Submitted to: National American Phytopathology Meetings
Publication Type: Abstract Only
Publication Acceptance Date: June 9, 1998
Publication Date: N/A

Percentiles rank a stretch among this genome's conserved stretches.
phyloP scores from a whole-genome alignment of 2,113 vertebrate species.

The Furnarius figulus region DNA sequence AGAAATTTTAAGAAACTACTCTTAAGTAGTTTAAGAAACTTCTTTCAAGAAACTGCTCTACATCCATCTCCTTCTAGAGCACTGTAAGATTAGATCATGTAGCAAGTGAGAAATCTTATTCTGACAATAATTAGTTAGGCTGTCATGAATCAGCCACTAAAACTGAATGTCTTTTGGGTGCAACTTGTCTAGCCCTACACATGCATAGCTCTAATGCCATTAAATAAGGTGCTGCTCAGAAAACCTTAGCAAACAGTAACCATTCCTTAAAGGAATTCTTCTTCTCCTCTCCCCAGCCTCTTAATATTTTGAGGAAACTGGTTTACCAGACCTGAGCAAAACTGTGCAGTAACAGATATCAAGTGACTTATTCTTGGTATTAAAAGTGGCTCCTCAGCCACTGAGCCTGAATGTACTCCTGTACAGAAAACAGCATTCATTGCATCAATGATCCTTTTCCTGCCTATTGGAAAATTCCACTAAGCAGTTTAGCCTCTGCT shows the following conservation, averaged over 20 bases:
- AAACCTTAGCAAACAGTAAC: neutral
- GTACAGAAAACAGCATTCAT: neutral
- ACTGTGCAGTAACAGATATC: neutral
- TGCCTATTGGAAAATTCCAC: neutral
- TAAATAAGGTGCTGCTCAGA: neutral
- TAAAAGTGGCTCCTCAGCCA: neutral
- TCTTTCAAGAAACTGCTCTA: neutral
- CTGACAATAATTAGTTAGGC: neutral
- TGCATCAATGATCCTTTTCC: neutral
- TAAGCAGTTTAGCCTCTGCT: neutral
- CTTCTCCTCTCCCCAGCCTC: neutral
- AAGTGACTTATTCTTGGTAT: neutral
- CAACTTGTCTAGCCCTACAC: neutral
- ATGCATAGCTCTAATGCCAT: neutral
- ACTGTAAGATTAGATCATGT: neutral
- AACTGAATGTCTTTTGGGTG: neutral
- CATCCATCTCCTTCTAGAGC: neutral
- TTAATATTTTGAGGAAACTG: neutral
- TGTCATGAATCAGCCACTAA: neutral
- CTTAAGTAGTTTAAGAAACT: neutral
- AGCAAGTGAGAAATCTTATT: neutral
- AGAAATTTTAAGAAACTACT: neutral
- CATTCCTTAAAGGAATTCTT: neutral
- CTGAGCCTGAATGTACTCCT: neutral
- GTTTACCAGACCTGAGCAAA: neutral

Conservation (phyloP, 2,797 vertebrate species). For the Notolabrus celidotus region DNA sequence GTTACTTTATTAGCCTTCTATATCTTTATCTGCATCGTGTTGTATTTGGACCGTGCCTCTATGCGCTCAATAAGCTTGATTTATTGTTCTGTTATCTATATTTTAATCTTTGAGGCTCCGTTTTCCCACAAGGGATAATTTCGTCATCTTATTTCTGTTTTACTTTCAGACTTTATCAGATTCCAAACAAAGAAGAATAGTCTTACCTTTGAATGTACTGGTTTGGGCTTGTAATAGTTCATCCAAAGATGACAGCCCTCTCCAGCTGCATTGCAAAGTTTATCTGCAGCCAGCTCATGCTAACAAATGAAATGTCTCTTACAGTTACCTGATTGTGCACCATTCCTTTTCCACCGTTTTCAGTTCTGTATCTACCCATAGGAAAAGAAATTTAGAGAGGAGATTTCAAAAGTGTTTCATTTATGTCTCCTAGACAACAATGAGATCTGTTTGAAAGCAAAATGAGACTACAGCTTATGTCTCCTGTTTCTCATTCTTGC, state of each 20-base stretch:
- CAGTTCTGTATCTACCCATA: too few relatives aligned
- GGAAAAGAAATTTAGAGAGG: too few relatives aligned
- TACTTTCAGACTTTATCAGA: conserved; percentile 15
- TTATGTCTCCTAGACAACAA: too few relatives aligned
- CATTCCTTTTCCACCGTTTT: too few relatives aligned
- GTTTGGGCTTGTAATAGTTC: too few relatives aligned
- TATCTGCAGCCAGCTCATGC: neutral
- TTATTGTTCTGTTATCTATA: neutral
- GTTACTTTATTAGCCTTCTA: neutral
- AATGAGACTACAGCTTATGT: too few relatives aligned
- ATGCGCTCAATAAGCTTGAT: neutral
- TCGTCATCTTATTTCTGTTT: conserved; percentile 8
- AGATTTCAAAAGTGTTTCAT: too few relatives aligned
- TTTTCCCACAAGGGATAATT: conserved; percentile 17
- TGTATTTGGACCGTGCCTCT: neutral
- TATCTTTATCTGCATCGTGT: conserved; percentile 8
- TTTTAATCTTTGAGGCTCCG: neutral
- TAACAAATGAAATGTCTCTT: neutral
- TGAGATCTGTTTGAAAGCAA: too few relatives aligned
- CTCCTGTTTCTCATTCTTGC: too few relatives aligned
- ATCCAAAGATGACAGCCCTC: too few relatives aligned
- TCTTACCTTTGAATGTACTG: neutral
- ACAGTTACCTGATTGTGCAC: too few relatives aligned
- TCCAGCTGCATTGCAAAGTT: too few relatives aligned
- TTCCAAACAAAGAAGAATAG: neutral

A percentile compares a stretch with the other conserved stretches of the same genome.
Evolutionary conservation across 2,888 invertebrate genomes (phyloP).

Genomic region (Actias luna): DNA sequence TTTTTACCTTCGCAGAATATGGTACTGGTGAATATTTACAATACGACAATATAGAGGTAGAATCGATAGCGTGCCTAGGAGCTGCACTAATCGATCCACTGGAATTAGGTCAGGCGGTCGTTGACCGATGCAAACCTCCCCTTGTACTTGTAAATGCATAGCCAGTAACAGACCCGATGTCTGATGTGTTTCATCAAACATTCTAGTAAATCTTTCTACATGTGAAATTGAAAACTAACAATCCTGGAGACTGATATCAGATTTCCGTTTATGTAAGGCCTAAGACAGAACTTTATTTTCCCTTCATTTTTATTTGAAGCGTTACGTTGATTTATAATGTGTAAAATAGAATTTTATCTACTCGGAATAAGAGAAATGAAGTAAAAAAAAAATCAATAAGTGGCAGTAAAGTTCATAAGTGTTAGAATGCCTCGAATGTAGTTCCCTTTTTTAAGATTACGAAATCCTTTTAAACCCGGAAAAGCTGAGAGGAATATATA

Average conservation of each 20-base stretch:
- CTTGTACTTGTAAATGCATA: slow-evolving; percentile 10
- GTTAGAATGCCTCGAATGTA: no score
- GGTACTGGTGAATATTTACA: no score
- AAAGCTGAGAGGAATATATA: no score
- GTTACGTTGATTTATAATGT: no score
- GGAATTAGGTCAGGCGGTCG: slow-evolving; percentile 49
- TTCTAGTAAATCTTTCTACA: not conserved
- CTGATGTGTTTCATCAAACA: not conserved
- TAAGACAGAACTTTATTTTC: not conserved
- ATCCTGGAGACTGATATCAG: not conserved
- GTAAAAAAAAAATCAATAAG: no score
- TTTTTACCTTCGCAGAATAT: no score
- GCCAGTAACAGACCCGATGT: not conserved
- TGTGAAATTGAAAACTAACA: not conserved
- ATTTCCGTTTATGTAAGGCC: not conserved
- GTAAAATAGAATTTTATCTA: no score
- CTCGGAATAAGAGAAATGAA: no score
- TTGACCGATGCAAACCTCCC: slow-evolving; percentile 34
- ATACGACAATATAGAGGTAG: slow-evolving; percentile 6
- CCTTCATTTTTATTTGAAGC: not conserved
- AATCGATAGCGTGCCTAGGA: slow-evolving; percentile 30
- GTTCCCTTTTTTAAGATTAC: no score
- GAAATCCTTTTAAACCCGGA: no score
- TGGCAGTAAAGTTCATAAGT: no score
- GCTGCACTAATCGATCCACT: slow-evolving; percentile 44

Numerous fungi and bacteria, including existing biocontrol strains with known activity against soilborne fungal pathogens, were tested for their efficacy in controlling Fusarium wilt of tomato. Antagonist-treated seedlings were transplanted into pathogen-infested field soil in the greenhouse. Organisms tested included nonpathogenic strains of Fusarium oxysporum, Trichoderma spp., Gliocladium virens, Pseudomonas fluorescens, Burkholderia cepacia, and several others. Specific nonpathogenic isolates of F. oxysporum were the most effective antagonists, providing significant and consistent disease control (50-80% reduction of disease incidence) in several repeated tests. These isolates also were equally effective in controlling Fusarium wilt diseases of other crops, including watermelon, muskmelon, and basil. Other organisms provided varying degrees of disease control (10-60%), but were not as consistently effective as the nonpathogenic F. oxysporum isolates. Combinations of antagonists did not provide significantly better control than the nonpathogenic F. oxysporum antagonists alone.